Google recently made a change to the way it displays metrics. If you look closely enough, you'll find that for many people, the "+1's" on your Google Plus profiles have been replaced by a view counter.
From Google's side of the table, displaying views instead of +1's makes sense. It's certainly more in line with the way LinkedIn, Facebook and other social sites show counters on your content, and opens up an opportunity to more easily market its new Promoted Posts service, which gives them a social media advertising platform to offer brands.
For marketers, though, the switch isn't quite as simple as it might seem. In fact, it could have big effects on the way marketers and content creators think about the effectiveness of their posts on what is quite possibly a hollow metric: impressions. While it's been standard practice for traditional marketing/advertising channels (and their ad agencies) to measure impressions over returns, focusing on easily visible view counts stands to create a new challenge to online efforts that was previously only an issue in the traditional world.
The Immediate Consequences of the View Swap
As you can probably tell, I'm not a supporter of displaying views on profiles or content. I feel it simply places an inappropriate amount of weight on something that doesn't really matter a lot. For one thing, early users of Google+ who are reasonably active are likely to have far more page views than their newer counterparts, regardless of how interesting or compelling their content actually is. And for others, the attraction to post more frequently – just to increase their view count – usually leads to lower quality and poor engagement, not to mention killing ROI. All just to bulk up the numbers.
More to the point, though, without any further context – and without studying the results those views have generated – the number itself is meaningless at best, and deceiving at worst. This really takes us back to the old days of billboard advertising, where the goal was to count the number of passing vehicles and approximate the number of views based on an assumed multiple (Gross Rating Points). Whether or not passers-by responded to the advertisement was something else entirely, but the assumption was that more views would equal more business.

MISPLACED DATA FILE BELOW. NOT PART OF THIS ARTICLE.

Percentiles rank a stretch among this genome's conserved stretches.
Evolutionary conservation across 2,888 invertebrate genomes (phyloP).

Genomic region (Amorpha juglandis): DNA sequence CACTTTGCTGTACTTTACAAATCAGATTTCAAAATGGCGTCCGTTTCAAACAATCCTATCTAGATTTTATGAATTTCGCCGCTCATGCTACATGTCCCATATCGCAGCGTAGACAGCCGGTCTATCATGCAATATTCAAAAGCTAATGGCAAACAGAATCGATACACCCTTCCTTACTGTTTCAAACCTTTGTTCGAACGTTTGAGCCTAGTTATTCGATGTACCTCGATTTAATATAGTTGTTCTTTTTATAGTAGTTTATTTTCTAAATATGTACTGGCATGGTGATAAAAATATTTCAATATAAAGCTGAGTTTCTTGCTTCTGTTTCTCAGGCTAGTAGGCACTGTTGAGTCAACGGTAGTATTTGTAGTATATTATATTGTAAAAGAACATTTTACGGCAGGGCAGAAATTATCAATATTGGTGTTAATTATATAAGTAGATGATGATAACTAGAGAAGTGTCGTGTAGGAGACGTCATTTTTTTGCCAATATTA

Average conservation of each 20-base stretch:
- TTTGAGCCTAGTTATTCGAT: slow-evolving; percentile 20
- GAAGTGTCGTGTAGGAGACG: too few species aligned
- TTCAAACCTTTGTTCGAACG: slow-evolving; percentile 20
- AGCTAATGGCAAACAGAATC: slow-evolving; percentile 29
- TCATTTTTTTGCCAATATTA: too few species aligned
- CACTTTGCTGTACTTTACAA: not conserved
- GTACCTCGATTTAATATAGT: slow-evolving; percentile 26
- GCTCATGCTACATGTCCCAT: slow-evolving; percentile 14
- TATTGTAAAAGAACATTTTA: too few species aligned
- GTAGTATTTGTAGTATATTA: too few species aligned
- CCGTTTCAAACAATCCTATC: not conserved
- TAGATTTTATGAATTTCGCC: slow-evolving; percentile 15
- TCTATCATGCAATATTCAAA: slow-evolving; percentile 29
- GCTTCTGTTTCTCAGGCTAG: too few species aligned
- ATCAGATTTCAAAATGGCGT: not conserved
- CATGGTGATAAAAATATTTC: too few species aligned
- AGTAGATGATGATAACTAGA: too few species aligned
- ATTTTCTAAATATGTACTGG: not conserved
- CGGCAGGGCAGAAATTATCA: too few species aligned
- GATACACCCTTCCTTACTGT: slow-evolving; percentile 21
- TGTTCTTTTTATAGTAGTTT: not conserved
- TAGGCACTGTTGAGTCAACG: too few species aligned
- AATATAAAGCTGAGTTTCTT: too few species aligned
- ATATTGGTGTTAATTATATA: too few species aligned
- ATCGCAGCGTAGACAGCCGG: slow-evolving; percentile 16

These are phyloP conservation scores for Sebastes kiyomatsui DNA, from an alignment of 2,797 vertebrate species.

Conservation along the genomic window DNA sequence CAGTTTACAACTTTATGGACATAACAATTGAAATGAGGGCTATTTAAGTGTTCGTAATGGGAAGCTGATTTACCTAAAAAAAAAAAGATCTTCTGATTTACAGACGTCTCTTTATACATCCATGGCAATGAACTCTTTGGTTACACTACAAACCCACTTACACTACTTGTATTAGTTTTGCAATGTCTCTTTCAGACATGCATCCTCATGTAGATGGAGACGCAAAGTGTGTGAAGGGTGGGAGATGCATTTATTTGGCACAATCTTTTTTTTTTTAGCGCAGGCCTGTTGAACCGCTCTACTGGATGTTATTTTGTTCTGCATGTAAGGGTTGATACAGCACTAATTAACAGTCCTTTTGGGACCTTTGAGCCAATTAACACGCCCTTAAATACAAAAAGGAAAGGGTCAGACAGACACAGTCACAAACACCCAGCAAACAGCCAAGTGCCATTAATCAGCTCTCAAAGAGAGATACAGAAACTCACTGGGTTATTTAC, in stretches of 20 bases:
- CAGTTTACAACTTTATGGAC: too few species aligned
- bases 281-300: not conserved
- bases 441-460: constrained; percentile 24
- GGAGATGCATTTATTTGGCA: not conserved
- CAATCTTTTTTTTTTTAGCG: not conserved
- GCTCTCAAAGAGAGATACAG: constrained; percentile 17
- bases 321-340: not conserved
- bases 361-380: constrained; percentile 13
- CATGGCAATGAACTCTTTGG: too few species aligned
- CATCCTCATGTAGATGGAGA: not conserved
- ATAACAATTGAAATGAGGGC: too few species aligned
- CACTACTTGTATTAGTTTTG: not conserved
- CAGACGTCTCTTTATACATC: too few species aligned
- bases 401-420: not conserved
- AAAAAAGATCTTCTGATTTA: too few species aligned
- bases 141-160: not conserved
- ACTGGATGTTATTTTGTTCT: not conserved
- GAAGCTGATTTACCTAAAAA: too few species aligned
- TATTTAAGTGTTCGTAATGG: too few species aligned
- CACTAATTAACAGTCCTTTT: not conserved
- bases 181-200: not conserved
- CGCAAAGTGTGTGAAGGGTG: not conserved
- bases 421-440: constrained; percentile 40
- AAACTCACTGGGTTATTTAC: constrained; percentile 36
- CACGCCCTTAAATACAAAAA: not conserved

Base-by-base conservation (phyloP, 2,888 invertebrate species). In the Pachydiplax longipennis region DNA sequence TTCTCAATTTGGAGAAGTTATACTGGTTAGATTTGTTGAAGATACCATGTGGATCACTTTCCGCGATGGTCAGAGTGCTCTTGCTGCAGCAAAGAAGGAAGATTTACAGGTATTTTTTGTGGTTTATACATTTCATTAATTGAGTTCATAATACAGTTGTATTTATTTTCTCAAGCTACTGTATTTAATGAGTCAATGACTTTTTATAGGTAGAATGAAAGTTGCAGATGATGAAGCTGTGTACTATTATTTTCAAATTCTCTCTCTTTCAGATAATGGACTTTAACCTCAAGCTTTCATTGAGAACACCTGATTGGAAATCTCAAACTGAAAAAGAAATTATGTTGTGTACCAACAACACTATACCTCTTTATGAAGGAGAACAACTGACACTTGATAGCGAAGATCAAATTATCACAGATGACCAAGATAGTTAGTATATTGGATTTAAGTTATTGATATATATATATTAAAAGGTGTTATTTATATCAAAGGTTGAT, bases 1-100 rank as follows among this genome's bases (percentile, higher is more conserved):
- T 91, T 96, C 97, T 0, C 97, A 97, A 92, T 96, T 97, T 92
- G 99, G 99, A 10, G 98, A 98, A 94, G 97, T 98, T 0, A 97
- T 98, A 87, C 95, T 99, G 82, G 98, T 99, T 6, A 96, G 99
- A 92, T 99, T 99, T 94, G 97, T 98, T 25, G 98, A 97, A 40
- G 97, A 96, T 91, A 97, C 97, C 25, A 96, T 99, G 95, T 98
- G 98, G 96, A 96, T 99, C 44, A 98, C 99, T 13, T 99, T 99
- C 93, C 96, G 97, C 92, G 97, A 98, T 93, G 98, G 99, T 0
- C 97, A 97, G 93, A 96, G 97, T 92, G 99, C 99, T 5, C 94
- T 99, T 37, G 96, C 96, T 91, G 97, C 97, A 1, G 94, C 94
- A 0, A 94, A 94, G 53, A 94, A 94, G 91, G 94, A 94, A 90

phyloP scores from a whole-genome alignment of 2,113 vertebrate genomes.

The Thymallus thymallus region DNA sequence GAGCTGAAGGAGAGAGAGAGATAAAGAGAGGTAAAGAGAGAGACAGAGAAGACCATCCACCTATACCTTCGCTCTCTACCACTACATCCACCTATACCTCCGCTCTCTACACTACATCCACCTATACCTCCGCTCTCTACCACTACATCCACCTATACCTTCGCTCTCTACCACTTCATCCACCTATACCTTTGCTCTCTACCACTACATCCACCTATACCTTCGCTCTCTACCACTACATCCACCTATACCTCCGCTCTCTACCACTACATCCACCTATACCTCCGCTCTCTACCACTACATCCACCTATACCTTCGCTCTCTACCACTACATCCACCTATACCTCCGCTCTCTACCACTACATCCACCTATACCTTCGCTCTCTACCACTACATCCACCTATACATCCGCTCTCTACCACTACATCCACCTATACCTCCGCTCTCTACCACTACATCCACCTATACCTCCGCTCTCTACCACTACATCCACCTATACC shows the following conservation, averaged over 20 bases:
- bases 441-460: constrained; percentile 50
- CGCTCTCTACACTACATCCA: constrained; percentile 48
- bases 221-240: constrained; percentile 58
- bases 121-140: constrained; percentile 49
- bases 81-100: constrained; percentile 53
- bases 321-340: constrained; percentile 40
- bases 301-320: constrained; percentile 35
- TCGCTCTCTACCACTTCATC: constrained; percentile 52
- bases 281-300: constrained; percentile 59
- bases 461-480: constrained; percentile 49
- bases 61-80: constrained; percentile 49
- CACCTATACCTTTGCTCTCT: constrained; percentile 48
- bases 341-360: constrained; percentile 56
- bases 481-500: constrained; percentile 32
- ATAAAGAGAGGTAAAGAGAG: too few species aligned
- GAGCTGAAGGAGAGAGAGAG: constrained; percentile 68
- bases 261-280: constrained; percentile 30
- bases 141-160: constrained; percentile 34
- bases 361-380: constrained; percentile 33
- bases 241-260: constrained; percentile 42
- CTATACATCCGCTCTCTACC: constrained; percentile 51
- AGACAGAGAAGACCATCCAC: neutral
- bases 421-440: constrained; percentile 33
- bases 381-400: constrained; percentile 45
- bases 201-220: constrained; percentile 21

That point of view didn't necessarily hold true in the traditional world, and it certainly doesn't make sense now, when competitors are displaying their ads, content, and profiles right next to yours - good or bad. Why consider impressions when it's measurable results that move your business forward? Who really cares how many people might have scrolled past a page or post, even accidentally, if they didn't hang around or simply weren't interested?
As the principal of a marketing firm that focuses on actual leads generated from measurable efforts and engagement actions by the individual, I find counting impressions hilarious in an almost repulsive way.
Quick and easy as it might be, someone has to put at least moment's worth of thought into pressing the "+1" button – giving you an implicit endorsement. Taking that action says something about what they think of you or your ideas, and the message that sends you is a lot more meaningful than an anonymous "view" that may or may not have actually been read.
A Quick Example from My Own Content Efforts
To demonstrate this point, consider this piece of content recently posted titled "Is Social Media Turning You Into a Minimum Wage Employee?" It was a hit on LinkedIn Pulse, generating over 45,000 views before finally petering out a few days later. Today, there's still a trickle of views.
No matter how you look at it, 45,000 is a lot of impressions, and that kind of exposure is undeniably good for every aspect of my business. However, once we go beyond those immediate metrics, what did we really accomplish with all of those views?